TRAVEL & LIFESTYLE

Embracing “I Don’t Know”

Heather Markel, Writer, Speaker, Photographer, Traveler, Business Strategist

6 February 2019

Trying to find myself is one of the hardest things I’ve ever done.

When youre in the middle of finding yourself you won’t remember all those wise words people have told you. In fact I think self discovery might be harder than travel logistics, and let me tell you, those are pretty hard!

Soaring high above the ground in Ba Na Hills, Vietnam.

Photograph by Heather Markel, Copyright 2019.

A business mentor once told us that she would describe the progress of a business as:

year one – figure it out, year two – work it out, year three – rock it out

​I forgot those words entirely until, at the beginning of year two, I had my epiphany of purpose. (Ergo the relaunch of my website a few days ago.) Then I realized that I’ve just spent a year figuring it out. During the year, I of course thought I was taking a ridiculously long time and I had better hurry up and get back to “real life.” What’s starting to happen, though, is that I’m accepting this is real life. It’s my real life but it might not be yours. My concept of reality has widened, expanded, and completely changed. All because I was willing to stay suspended in “I don’t know” for a very, very long time.

“What you do when you don’t know the answers says a lot about your character…”

It’s funny because this “I don’t know” – I don’t know the answers, I don’t know how long it will take, I don’t know what I’m supposed to do to figure this out, I don’t know which direction I’m heading, I don’t know where I will end up.…reminds me of my work in corporate. My best bosses admitted when they didn’t know the answers and we worked together to figure them out. It felt like great teamwork and I felt supported along the way. My worst bosses denied not knowing the answers and made shit up. The very worst boss hid and didn’t respond to emails if she didn’t know the answer. It was sad because we could have collaborated on figuring out the answers. But I do understand that not knowing the answers you think you should know is very scary. I see now that what you do in response to not knowing shows a lot about your character.
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By the White Palace in Chiang Rai, Thailand.

Photograph by Heather Markel

I assumed I could keep on seeing my current journey through my old lens of “entrepreneur with corporate background goes on adventure to find herself.” But I think that was just an attempt to cover up my fear of not knowing the answers I was seeking. At some point in my journey I started letting go and accepting I had no idea when or how the answers would come. I decided to keep doing what I love and trust that one day the answers would begin coming in.  And they did. Literally one year after I started.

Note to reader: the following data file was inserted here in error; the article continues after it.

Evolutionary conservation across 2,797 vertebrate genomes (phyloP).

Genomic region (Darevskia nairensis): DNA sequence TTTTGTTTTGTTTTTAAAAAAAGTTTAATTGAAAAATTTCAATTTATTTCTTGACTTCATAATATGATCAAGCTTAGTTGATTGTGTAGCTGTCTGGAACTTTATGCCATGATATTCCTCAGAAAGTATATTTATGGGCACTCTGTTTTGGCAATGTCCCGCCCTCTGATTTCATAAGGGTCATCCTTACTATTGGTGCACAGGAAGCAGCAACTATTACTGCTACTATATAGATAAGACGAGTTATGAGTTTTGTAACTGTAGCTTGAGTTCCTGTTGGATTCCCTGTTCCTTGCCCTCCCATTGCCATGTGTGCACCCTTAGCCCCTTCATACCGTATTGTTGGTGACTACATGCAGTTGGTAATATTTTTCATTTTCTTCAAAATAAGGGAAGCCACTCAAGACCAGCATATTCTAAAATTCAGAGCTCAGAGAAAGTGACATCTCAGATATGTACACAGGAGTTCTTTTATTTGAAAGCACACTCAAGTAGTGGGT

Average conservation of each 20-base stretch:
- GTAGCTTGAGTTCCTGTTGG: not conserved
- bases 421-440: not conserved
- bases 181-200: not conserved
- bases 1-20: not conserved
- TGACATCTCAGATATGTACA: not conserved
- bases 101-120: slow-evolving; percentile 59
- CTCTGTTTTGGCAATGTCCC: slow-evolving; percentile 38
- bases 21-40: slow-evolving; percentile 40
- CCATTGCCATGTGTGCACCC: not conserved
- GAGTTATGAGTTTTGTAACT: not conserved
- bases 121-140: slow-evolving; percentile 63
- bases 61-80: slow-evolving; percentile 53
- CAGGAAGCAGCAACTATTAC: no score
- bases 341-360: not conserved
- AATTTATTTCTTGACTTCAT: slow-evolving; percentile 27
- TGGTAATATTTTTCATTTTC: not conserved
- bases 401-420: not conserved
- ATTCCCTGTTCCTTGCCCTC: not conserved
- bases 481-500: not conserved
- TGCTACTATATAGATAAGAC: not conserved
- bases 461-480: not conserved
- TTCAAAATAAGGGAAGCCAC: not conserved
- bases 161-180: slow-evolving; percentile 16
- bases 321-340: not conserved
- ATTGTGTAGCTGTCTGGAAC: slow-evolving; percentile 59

I have a new lens and, ironically, I just got my first pair of progressive lenses! My new perspective is, “global traveler embracing a bold life hoping to inspire others to use long term travel as a path to self discovery.” From here I can see that my journey will last for some time. It may be in chunks or in a straight path, but it doesn’t really matter. Now in year two, I’ve suddenly got the start of a roadmap whereas before I was driving with a blindfold. (Not really, and I seriously don’t recommend doing that in Portugal. In fact, don’t even drive in Portugal if you don’t have to…)

You see I’ve become my adventure rather than looking at it from a distance. I know there are things about it I love, and things about it I don’t. I know I’m a person that loves creating things and taking them to a point, then creating something new. So I will likely not be on this particular adventure the rest of my life. But I will be on it for a good part of my current life. I have aging parents so I know that some creative planning and changes will happen in the future, and when that time comes, I manifest that all will be exactly as I need it to be to support me in those plans.

I recently met a girl at a bar who had broken up that day with her boyfriend. She was holding it together, albeit a bit drunk. She asked me, “How am I going to get on top of things and stay organized? I just don’t feel like I have things together and I need to.” I said to her, “Perhaps you don’t right now. Maybe you take a short time to embrace not being organized, fall apart, express the emotions, forgive yourself, and then figure out the next part.” And now I realize that was exactly the advice I would have given myself a year ago, now that I know where I ended up.

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